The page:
I looked at my brother while he drove. Joseph was waist deep in an anti-woman rant. “I don’t understand women and they don’t understand me.”
“Maybe that’s because you’ve never really been in love with a woman.”
“You’re right. And that decision alone has saved me hours of sitting around looking and feeling like you do right now.”
“Not gonna argue with your logic,” I said, but still felt the urge to defend love; the love I have with her.
“Because you can’t. You were at college, but I had a front row seat to watch all the ridiculous changes Alexis took Abe through.”
Abe is our brother Abraham and Alexis is his wife, but while they were dating, she was something else. “Here again, not gonna argue with you, baby boy.”
“’Cause here again, you can’t,” Joseph said and pointed at me.
“You just keep your eyes on the road.”
“I don’t understand why a woman in love does the things she does. Why so many equate love with orgasms. Why they call you on the telephone and say, ‘I didn’t want anything’. Then why did you call!” he shouted.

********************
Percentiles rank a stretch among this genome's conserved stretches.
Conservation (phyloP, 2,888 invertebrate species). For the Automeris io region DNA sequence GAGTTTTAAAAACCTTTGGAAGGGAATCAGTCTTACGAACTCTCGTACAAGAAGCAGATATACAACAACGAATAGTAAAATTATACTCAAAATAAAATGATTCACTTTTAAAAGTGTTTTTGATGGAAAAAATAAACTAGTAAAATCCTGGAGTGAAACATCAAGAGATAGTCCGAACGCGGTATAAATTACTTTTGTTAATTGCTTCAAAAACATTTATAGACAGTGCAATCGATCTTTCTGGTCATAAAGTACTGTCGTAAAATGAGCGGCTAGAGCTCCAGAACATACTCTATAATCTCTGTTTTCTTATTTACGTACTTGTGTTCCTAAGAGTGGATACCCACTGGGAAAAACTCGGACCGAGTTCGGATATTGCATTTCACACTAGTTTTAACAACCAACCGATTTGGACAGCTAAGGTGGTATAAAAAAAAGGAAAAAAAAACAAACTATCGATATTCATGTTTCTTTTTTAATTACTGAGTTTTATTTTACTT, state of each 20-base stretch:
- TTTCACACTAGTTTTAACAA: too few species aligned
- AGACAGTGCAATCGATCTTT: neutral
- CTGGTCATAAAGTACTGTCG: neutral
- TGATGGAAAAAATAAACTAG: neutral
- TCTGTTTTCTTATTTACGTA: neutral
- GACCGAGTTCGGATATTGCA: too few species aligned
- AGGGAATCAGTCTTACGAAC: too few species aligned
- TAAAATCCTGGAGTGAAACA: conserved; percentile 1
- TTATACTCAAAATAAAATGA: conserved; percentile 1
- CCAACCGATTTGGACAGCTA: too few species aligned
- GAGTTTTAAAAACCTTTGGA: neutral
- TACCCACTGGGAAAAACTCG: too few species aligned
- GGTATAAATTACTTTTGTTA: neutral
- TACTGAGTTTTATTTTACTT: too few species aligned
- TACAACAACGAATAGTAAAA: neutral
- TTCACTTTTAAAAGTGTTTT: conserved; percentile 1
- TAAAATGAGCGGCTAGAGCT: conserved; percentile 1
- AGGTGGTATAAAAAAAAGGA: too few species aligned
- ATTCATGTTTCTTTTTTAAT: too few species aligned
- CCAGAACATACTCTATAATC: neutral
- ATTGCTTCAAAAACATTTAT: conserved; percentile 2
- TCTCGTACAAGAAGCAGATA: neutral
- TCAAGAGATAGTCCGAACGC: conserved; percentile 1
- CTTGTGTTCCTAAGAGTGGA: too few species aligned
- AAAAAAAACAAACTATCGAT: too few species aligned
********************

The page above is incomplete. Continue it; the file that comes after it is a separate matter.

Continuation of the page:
“You’re asking the wrong man today.” But I had a feeling I did know. Because when you are in love, everything is about love. The call, the orgasms, the smiles; it’s all about the one you’re with and you wanting more of it and them. Like I wanted Amara.
“And maybe you can tell me why hearing those three words mean so much.”
Even though I knew this too, I asked, “What three words?”
“I love you.”
“Like I said, you’re asking the wrong man today.” They mean so much because she needs her senses to experience it. You have to say it so she can hear it; show her so she can feel it in her heart. All of it, I was willing to give her.
“Three words that never were true,” he continued. “Words are meaningless. Anyone can invoke the words without meaning them,” he said and I was glad when he parked his new car in the driveway of the house we grew up in because when I said those words to Amara, they were as true as anything I’d ever said. I was true to her.